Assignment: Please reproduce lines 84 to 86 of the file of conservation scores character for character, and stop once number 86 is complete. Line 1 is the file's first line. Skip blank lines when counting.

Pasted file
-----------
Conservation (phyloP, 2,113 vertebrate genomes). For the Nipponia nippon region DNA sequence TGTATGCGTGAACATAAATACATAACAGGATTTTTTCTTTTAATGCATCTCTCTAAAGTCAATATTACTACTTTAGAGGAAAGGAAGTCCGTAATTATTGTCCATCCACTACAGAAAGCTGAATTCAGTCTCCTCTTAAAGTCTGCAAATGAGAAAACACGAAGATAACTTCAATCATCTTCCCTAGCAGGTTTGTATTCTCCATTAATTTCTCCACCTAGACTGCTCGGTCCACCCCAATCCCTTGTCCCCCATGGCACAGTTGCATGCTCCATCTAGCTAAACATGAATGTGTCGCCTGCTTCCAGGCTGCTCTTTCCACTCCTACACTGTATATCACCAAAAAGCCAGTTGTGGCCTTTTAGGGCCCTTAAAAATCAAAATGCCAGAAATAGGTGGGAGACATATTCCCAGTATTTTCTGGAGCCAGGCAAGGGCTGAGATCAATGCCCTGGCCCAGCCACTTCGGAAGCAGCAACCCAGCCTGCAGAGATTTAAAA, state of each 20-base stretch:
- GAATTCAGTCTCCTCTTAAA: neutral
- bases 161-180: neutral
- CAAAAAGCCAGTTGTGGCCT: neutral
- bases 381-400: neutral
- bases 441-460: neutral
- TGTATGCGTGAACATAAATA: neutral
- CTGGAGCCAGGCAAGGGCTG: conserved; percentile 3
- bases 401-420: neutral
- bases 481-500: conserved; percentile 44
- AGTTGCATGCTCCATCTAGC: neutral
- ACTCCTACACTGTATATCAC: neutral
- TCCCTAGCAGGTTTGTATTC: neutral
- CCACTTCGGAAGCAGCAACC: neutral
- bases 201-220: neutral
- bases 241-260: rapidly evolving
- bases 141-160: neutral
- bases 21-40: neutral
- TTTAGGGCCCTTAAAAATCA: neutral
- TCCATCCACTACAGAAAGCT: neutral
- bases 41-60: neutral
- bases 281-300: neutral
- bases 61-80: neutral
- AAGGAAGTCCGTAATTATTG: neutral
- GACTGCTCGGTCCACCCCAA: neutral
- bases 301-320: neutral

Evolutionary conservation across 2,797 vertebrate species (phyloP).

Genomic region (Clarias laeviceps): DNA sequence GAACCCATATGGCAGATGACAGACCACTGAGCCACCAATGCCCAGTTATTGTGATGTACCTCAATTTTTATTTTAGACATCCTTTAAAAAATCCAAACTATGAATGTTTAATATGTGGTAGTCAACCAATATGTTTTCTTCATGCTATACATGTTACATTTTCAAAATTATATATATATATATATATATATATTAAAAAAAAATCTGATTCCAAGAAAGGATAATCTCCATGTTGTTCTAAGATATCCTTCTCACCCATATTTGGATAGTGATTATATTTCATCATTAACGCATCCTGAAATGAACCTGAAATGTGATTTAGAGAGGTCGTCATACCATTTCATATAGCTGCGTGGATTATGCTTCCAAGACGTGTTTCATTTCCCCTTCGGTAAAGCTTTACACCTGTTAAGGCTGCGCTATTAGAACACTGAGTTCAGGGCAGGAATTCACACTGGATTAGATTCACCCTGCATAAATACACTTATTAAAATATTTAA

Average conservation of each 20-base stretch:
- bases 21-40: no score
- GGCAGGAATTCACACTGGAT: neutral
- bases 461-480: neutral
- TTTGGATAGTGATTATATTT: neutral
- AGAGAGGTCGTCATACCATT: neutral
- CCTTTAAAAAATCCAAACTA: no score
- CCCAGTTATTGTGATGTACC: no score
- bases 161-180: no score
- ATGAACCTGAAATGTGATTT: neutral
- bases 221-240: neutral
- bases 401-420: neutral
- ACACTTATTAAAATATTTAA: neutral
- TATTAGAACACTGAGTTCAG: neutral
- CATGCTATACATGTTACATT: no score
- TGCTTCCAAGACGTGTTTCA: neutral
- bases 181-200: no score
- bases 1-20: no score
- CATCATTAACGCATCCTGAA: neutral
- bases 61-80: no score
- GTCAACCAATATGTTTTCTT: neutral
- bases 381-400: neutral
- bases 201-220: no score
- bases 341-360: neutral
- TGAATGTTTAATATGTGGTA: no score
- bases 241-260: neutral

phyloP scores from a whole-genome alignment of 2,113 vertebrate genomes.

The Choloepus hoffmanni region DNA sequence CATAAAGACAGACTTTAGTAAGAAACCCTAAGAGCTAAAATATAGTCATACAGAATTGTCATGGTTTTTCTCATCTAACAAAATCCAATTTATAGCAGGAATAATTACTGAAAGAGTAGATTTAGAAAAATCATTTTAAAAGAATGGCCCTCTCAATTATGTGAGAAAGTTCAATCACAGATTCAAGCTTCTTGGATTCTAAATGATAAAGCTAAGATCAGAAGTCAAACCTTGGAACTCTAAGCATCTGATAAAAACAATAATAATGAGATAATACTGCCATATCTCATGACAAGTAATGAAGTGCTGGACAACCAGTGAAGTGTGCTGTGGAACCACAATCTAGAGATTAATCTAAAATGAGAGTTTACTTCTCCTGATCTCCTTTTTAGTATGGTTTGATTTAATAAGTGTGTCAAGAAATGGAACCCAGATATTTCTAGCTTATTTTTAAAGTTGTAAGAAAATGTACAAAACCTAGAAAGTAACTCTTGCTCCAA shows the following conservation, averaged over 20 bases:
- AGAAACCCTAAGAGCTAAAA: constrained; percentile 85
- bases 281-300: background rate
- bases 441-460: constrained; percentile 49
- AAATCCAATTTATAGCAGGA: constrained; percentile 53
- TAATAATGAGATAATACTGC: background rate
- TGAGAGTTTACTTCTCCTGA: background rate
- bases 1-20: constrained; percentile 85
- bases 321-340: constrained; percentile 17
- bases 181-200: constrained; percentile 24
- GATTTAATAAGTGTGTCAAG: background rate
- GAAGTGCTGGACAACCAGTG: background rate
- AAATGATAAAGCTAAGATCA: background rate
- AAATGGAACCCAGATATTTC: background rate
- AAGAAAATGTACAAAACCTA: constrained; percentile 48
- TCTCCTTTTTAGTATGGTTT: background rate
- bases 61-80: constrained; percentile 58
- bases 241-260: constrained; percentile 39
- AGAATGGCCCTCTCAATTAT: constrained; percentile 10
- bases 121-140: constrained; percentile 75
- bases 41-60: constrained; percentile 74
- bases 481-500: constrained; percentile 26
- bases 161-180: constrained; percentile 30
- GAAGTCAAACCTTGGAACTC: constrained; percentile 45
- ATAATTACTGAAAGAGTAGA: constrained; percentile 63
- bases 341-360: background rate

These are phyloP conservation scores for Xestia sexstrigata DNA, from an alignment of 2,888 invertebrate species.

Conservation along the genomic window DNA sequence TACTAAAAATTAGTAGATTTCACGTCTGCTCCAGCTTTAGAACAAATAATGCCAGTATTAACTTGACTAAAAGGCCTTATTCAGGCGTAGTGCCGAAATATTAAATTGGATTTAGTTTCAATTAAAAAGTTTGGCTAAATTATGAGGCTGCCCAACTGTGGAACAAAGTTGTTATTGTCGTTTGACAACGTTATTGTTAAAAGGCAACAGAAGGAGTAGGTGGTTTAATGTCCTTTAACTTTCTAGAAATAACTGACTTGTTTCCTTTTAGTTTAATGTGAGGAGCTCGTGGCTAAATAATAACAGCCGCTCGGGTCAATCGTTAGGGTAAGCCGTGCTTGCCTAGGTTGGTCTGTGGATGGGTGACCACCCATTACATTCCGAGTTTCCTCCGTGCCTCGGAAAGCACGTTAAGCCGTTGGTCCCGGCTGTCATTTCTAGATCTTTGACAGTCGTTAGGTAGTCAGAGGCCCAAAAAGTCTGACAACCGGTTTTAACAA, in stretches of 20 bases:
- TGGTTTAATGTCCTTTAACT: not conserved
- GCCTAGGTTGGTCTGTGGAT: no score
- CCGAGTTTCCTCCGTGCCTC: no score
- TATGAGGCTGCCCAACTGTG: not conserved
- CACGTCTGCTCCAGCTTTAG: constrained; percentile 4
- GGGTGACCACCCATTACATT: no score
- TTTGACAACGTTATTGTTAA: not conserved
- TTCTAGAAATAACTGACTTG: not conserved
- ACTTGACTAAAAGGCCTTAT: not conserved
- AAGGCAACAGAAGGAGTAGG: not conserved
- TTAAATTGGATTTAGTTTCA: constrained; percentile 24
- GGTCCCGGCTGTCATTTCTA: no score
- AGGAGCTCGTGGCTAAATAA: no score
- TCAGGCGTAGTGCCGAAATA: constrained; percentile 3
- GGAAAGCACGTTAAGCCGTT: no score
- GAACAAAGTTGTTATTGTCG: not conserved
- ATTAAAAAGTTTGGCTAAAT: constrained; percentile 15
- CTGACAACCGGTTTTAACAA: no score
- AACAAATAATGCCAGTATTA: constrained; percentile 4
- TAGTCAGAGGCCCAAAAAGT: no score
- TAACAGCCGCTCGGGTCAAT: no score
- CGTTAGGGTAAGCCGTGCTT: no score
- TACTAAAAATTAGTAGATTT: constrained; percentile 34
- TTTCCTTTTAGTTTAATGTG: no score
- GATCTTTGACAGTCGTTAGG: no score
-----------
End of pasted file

- TGGTTTAATGTCCTTTAACT: not conserved
- GCCTAGGTTGGTCTGTGGAT: no score
- CCGAGTTTCCTCCGTGCCTC: no score